View Full Version : Mid Water Trawlers

Fly Rod
02-01-2004, 12:08 PM
How long can the population of herring withstand the on slaught of mid water trawling ? ? ?:confused: Here in the 21st centuary we haven't learned how these same boats devastated the european herring fishery almost into extinction. The fishery has grown from just a 1/2 dozen boats to nearly 20, each capable of holding a million pounds. And they are also doing a job on the mackerel.

Not always but frequently these trawlers catch 600,000lbs. in a two hour tow. In todays world of sophisticated bottom sounders and sonars which some are mounted to the net, spot and help keep the net on the fish. They raise and lower the net as needed from the pilot house. It's not like the old days when all you saw was a bleep on the screen , put the net out and tow and you would catch some but not all of the school of fish.

Tuna, cod ,haddock STRIPERS and other fish depend on these bait fish. Here off of Cape Ann the tuna didn't come close to shore this year, there were no herring.

The government says that there is a big bio-mass of herring and mackerel . They also claim that there is two seperate bio -masses of herring, an inshore and off shore . the off shore being around Georges Bank.

I'll give the fishery about two years to collaspe to a point where it won't be veasible to maintain a big commercial fleet.

02-01-2004, 02:43 PM
Fly Rod,

The frustrating thing is that according the best available science, herring are being fished sustainably. However since all of the trawlers are taking these herring in the same places relatively nearby, there has been "localized depletion" of herring. As a result, the herring have moved further offshore (and north). And other species such as tuna and cod have also left looking for them as well. (if you mention this to the herring industry they claim that this shift is due to recent weather patterns).

I think a larger issue here that is being overlooked is the issue of bycatch. There are reports that claim the gear used in the herring fishery is "clean" but then again there are other reports that document massive amounts of bycatch (see attached - the mackerel numbers alone are staggering).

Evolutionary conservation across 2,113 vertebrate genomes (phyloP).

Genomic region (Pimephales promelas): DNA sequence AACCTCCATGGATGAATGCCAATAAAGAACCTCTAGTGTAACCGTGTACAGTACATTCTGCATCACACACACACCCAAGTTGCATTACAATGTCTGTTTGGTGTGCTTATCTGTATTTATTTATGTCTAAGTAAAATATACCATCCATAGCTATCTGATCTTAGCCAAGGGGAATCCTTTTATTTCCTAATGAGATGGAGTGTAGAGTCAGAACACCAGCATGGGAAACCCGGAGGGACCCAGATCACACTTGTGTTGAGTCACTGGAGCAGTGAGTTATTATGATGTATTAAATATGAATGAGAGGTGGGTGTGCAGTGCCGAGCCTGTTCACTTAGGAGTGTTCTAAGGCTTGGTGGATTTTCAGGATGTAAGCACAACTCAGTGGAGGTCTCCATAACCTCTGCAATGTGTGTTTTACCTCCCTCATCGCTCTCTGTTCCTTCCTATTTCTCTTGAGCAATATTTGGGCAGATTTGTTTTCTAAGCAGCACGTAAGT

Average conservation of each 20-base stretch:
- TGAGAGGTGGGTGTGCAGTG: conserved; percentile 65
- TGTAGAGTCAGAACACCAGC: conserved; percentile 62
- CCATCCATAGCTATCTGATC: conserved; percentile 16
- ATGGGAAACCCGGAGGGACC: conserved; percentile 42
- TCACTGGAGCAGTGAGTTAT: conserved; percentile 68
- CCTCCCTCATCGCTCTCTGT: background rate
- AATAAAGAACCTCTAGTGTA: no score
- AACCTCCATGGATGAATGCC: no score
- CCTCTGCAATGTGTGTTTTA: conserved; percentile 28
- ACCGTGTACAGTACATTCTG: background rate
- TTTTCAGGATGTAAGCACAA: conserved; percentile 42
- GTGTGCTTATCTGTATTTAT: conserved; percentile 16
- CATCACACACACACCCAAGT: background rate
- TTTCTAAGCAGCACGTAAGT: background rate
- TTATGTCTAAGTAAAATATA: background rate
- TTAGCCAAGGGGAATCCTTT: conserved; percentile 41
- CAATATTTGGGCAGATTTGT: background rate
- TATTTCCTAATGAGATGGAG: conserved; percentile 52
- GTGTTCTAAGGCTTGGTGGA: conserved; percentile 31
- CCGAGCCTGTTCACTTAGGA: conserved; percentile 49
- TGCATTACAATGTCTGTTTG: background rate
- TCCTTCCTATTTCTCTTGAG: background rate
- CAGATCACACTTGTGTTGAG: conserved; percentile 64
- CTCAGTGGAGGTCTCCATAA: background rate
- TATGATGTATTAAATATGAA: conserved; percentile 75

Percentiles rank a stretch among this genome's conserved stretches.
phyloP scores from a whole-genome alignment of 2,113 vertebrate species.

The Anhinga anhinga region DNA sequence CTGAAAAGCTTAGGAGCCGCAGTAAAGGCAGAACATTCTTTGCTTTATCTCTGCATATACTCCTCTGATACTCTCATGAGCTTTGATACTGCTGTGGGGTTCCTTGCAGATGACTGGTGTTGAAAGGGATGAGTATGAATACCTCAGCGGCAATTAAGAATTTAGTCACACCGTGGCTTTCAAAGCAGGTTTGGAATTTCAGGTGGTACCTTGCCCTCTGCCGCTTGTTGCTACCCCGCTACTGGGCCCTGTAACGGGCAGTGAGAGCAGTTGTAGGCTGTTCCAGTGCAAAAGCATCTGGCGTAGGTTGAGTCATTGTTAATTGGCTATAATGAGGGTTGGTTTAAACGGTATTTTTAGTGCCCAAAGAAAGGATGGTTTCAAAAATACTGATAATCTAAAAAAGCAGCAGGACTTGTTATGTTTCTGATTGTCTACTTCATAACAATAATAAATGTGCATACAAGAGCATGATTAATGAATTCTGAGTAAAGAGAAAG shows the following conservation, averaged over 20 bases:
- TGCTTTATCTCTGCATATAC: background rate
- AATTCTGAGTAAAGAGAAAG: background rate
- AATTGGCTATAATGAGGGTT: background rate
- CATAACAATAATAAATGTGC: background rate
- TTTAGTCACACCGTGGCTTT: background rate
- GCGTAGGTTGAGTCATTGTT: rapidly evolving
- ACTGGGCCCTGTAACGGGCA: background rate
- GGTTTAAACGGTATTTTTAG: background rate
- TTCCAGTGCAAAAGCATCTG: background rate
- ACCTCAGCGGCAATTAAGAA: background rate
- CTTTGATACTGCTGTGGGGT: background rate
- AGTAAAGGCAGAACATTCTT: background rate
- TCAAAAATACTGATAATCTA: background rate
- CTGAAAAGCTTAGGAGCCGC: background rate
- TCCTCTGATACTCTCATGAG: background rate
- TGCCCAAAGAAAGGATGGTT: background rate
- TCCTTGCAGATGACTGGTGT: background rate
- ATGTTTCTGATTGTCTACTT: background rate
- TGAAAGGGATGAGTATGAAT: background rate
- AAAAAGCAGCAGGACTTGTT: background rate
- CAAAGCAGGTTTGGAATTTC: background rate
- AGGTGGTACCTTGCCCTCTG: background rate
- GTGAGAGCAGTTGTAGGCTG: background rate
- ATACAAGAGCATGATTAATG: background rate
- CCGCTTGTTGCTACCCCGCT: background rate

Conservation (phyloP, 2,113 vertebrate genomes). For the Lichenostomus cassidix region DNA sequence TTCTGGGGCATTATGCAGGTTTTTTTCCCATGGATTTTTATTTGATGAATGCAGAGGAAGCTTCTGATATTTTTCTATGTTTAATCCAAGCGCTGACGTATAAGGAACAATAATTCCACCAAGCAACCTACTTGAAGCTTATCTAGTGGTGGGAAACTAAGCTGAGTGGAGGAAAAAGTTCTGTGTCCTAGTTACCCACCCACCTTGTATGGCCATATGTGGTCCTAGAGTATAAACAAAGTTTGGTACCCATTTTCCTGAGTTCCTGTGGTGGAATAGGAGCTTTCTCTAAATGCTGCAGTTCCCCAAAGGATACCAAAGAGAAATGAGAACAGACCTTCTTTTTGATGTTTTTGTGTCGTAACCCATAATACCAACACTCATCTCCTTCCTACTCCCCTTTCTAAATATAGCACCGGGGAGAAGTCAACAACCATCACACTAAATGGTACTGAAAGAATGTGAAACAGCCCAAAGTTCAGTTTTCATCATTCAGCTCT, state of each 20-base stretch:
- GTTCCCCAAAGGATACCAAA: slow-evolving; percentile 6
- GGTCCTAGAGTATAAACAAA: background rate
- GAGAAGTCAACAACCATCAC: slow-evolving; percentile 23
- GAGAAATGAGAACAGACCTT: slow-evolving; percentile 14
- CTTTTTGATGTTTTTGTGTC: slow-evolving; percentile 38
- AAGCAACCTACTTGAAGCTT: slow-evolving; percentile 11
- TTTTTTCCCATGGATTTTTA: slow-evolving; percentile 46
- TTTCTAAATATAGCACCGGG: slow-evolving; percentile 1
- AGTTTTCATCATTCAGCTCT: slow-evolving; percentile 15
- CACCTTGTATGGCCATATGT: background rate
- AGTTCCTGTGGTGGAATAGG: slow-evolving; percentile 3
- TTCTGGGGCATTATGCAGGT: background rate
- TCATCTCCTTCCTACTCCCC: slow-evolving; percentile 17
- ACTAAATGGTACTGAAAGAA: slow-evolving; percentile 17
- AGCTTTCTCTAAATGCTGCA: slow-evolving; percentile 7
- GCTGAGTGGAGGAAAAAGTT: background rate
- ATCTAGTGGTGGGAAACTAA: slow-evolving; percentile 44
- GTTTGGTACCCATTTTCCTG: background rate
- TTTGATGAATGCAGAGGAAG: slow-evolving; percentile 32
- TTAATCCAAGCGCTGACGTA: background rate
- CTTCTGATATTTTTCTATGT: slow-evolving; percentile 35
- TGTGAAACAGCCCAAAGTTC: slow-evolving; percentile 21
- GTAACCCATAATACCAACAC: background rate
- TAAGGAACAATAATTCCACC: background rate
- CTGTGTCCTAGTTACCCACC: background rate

First we need to do something about this localized depletion (cut back effort and/or entry?). Second, we need to insist that more observers are put on these boats to determine what the real deal is with bycatch in the atlantic herring fishery once and for all.

Mike Flaherty
Quincy, MA

Fly Rod
02-01-2004, 03:46 PM
I'm well aware of there allotment of by catch which is 5% So lets just use one million pounds of herring caught=5% = 50,000lbs of by catch per trip you might say. That's allot of by catch though out the year. And yes I know that you have it broken down on stats.
They should have observers on every trip.
Whale watch boats have em randomly.

02-01-2004, 11:02 PM
I agree about observers being on board, at least with some of the boats. Just to get a feel for what is going on. The bycatch is going to change with the seasons, and I would bet the bycatch is higher during the warmer months. During the winter I would bet that the mid-water boats are harvesting mostly herring--for traditionaly the bulk of the mackerel are out in more than sixty fathoms of water. This is the case south of the islands anyway. I've never worked on a herring boat before, but I have made many mackerel trips in the late winter and the early spring. All of this was done well offshore. We had are own bycatch issues then, as any commercial method is going to have.
Are you guys seeing herring boats up north right now?
Or are they all operating south of the Cape?
I see them around here, but I haven't seen any of the really big boats that I saw in November.

Fly Rod
02-03-2004, 04:40 PM
They are fishing south of Block Island.

Just where I do not know.

I know that they have been working on the Mackerel lately.